Fowler says she firmly believes that running as an advocate of reproductive choice helped her win. “My opponent used women as political pawns. My campaign team and I felt strongly that we needed to set the record straight that I was the only candidate that would stand up for Virginia women,” she said a week after her victory. “Voters sent a clear message that they supported abortion rights and rejected my opponent’s political tricks.”
As someone who has lived through decades of Democrats running away from abortion—whether by supporting the Hyde Amendment, which bans the public funding of most abortions for poor women, or by piously insisting that abortion should be safe, legal and rare—I found it bracing to see so many women now running on the issue. Turpin and Fowler, among others, used the term “abortion” in their advertising rather than relying exclusively on euphemisms like “choice” and “reproductive health.” The state that tried to pass a transvaginal ultrasound law just seven years ago now has a General Assembly and governor supportive of reproductive rights.
National advocates hope the Virginia results embolden other candidates to stand up against false claims and proudly tout their reproductive rights credentials. “They expected their lies to go unanswered,” Hogue says. “Their strategy doesn’t work if we call them out on their lies.” She points to a Kaiser Family Foundation poll indicating that a majority of Democrats and Democratic-leaning independents would like to hear more—not less—about reproductive health issues in political campaigns. “Republicans are fearmongering dangerous myths to gin up their base, but our base is ginned up on this, and independents are standing with us, too,” says Stephanie Schriock of Emily’s List. There are still exceptions—Louisiana Governor John Bel Edwards, a prominent anti-abortion Democrat, won reelection in mid-November after signing a six-week abortion ban. But the days of consultants cautioning Democrats not to speak out about abortion rights are mostly over.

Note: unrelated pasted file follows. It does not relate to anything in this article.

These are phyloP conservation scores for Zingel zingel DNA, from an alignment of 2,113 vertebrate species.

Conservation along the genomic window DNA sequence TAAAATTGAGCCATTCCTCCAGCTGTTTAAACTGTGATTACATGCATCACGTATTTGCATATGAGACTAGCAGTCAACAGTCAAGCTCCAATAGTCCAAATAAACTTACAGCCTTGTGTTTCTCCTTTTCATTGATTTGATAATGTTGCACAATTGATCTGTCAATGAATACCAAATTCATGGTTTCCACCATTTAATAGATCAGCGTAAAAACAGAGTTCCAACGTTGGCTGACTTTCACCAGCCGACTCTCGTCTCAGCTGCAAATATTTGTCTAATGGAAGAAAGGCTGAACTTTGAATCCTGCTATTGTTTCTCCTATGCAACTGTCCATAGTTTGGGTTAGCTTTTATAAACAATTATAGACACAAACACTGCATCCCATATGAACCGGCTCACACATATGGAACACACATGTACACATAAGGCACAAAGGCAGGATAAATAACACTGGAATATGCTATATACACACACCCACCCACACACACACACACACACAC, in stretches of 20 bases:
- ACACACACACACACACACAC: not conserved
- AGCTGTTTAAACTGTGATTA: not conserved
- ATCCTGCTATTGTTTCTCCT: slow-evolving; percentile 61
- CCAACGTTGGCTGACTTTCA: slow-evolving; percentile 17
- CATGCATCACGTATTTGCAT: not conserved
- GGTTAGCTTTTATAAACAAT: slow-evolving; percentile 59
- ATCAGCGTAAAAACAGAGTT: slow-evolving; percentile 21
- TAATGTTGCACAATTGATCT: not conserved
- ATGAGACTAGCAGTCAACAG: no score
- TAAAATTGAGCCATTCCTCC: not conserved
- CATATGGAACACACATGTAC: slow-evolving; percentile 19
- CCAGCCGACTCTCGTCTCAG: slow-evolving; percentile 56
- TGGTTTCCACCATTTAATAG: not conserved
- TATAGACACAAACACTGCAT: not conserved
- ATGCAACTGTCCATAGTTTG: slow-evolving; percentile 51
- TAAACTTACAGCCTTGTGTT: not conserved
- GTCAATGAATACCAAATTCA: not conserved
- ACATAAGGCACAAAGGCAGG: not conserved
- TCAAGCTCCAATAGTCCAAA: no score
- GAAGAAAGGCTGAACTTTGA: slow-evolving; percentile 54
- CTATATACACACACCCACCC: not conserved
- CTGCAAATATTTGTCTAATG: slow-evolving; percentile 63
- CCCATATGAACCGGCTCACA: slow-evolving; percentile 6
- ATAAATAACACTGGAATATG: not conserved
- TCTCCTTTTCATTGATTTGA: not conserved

Advocates are counting on Virginia’s new Democratic majorities to take action on abortion rights, at a minimum by rolling back the restrictions passed by the far-right legislature over the previous eight years. That would include the requirement that most Virginia abortion seekers receive state-mandated “counseling” and a medically unnecessary ultrasound and then wait an additional 24 hours before getting the procedure. Many would also like to see a new version of the Tran bill, supported by improved messaging. “Our vision is to make Virginia a safe haven for abortion care and access,” says Tarina Keene, the executive director of NARAL Pro-Choice Virginia.
Fiddler says she’s excited about the January session. “To be fair, now that [the Democrats] are finally in the majority, there’s a long list of bills they want to take up right out of the gate,” she says. “But there are so many newcomers, I think they will have a dramatic impact on policy, including on abortion,” she adds. “The question is, how bold do they want to be in spending down their political capital? I hope they’re very bold. Parties don’t stay in power by tiptoeing around the issues that got them there.”